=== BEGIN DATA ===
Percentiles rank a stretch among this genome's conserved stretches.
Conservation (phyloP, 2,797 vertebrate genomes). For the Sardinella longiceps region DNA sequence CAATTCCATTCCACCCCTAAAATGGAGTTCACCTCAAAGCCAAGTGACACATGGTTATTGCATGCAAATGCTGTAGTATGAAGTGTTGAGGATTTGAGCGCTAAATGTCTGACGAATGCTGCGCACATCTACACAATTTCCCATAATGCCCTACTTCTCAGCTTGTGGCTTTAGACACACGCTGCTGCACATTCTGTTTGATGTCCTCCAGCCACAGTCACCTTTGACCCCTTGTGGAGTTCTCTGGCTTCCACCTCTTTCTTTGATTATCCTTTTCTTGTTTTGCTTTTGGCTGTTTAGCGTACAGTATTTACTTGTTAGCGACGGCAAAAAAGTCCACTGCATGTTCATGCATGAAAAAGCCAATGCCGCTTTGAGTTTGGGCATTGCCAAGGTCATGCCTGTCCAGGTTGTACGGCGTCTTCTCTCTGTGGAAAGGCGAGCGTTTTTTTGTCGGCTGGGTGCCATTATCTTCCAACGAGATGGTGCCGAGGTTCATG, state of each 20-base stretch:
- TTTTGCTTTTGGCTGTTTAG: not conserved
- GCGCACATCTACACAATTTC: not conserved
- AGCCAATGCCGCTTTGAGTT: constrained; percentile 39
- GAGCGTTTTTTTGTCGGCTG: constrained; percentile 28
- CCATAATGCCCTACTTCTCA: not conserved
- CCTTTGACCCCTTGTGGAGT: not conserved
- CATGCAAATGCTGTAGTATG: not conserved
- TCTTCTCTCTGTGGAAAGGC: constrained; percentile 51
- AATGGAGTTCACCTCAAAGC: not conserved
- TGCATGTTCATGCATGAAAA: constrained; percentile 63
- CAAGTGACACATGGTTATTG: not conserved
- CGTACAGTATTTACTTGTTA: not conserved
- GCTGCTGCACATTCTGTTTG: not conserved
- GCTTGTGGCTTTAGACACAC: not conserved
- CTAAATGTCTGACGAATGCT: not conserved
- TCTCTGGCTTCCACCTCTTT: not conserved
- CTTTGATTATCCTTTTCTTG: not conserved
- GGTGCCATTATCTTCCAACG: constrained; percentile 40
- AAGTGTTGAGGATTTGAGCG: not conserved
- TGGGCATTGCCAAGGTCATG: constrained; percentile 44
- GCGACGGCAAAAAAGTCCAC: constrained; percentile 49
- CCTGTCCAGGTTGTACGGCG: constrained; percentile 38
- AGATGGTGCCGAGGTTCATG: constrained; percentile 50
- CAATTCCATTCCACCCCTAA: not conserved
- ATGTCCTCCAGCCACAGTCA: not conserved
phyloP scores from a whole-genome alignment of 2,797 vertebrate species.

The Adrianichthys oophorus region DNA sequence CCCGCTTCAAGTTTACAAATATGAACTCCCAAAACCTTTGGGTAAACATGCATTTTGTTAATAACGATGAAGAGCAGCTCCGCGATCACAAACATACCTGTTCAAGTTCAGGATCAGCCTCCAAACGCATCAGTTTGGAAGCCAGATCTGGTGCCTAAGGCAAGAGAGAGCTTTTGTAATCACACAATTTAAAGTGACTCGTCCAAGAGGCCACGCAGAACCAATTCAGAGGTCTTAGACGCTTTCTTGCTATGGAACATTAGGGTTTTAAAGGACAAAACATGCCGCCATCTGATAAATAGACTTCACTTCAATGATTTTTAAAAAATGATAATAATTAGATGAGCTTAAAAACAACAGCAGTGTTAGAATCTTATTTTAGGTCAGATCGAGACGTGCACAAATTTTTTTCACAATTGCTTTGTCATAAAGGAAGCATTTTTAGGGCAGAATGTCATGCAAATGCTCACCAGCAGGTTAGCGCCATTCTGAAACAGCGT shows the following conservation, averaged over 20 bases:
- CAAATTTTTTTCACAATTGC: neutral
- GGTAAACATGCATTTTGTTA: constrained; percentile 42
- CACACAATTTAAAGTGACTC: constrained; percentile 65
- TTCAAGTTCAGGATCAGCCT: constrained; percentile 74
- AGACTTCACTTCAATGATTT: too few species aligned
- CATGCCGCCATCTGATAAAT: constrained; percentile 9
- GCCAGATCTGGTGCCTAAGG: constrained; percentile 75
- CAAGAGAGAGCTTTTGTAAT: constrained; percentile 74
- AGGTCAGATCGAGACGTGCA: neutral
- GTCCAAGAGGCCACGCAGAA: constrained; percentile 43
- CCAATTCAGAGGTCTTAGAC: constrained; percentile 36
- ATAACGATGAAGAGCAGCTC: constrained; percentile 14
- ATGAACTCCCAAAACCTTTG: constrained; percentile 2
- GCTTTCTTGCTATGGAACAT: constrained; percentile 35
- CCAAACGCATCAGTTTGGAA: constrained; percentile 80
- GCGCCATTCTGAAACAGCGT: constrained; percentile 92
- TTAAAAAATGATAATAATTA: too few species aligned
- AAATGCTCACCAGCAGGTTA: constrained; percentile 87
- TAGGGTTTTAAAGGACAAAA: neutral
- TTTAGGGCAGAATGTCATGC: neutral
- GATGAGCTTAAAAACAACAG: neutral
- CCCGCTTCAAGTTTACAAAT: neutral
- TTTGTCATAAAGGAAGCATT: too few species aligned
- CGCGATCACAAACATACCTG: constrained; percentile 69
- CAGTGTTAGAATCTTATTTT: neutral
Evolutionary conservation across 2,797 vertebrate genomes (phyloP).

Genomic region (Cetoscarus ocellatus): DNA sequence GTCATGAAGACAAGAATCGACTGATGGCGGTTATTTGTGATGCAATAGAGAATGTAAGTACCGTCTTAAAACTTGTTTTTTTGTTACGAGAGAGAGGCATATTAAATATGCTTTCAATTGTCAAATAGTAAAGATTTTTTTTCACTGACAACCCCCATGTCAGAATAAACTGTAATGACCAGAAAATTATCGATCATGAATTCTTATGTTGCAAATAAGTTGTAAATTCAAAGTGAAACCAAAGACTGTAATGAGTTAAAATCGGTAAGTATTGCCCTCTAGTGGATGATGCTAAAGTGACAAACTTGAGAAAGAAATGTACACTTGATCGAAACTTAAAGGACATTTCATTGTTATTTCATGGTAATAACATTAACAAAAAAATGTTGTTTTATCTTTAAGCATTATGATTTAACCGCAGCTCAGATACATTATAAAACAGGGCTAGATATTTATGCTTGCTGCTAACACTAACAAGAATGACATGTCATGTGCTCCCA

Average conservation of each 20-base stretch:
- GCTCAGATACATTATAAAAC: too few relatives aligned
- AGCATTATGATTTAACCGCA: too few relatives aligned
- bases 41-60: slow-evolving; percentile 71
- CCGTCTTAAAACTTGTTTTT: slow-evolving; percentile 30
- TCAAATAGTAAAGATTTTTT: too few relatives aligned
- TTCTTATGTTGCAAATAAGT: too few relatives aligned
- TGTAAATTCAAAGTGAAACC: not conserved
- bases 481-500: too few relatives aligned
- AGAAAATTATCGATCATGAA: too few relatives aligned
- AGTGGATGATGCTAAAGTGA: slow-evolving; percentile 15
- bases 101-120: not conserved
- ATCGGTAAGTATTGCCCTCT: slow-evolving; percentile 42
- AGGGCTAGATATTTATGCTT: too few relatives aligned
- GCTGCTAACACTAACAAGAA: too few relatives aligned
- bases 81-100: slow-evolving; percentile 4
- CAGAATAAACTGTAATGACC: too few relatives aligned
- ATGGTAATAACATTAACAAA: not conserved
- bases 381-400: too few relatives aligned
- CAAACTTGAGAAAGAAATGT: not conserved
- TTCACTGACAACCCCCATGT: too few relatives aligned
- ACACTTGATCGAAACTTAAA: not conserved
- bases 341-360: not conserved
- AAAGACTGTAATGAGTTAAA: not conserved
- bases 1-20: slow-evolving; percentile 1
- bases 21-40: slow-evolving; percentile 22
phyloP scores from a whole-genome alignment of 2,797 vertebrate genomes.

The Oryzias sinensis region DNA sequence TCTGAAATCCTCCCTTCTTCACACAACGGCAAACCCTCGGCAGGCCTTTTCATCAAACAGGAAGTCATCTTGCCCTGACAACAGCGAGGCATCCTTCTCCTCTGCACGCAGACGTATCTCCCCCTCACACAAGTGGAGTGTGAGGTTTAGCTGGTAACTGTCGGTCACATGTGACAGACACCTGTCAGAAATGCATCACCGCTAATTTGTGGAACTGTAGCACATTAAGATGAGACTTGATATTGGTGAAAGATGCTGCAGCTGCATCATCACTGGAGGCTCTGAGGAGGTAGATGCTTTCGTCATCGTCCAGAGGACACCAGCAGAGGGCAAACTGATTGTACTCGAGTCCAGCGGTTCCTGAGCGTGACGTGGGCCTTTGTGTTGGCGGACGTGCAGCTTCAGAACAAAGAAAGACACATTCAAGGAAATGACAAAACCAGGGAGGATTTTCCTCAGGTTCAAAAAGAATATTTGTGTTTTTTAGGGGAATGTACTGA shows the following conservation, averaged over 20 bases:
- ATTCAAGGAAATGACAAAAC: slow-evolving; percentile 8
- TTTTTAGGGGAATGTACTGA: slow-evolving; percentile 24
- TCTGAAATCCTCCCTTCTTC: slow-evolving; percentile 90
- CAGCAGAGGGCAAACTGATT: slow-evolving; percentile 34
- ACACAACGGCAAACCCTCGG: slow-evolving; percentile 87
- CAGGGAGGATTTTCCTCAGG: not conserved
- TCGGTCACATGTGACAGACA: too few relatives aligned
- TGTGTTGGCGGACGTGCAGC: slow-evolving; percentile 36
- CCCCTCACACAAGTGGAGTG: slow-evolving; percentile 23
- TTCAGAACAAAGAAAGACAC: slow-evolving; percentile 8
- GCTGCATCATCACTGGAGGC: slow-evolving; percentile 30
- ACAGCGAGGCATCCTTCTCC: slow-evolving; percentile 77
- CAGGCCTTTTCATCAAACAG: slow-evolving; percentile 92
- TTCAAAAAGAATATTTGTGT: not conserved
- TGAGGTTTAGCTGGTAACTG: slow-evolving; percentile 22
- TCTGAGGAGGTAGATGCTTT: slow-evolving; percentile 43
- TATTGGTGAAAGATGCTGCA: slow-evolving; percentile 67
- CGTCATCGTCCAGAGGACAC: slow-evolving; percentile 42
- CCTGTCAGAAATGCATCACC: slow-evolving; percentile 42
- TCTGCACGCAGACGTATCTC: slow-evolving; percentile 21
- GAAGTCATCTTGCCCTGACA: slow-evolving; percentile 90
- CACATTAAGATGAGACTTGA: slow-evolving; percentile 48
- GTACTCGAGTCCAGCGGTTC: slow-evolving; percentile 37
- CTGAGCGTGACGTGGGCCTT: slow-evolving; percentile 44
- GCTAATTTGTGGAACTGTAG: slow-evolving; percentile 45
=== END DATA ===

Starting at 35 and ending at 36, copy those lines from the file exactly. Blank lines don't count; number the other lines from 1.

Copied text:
- CATGCCGCCATCTGATAAAT: constrained; percentile 9
- GCCAGATCTGGTGCCTAAGG: constrained; percentile 75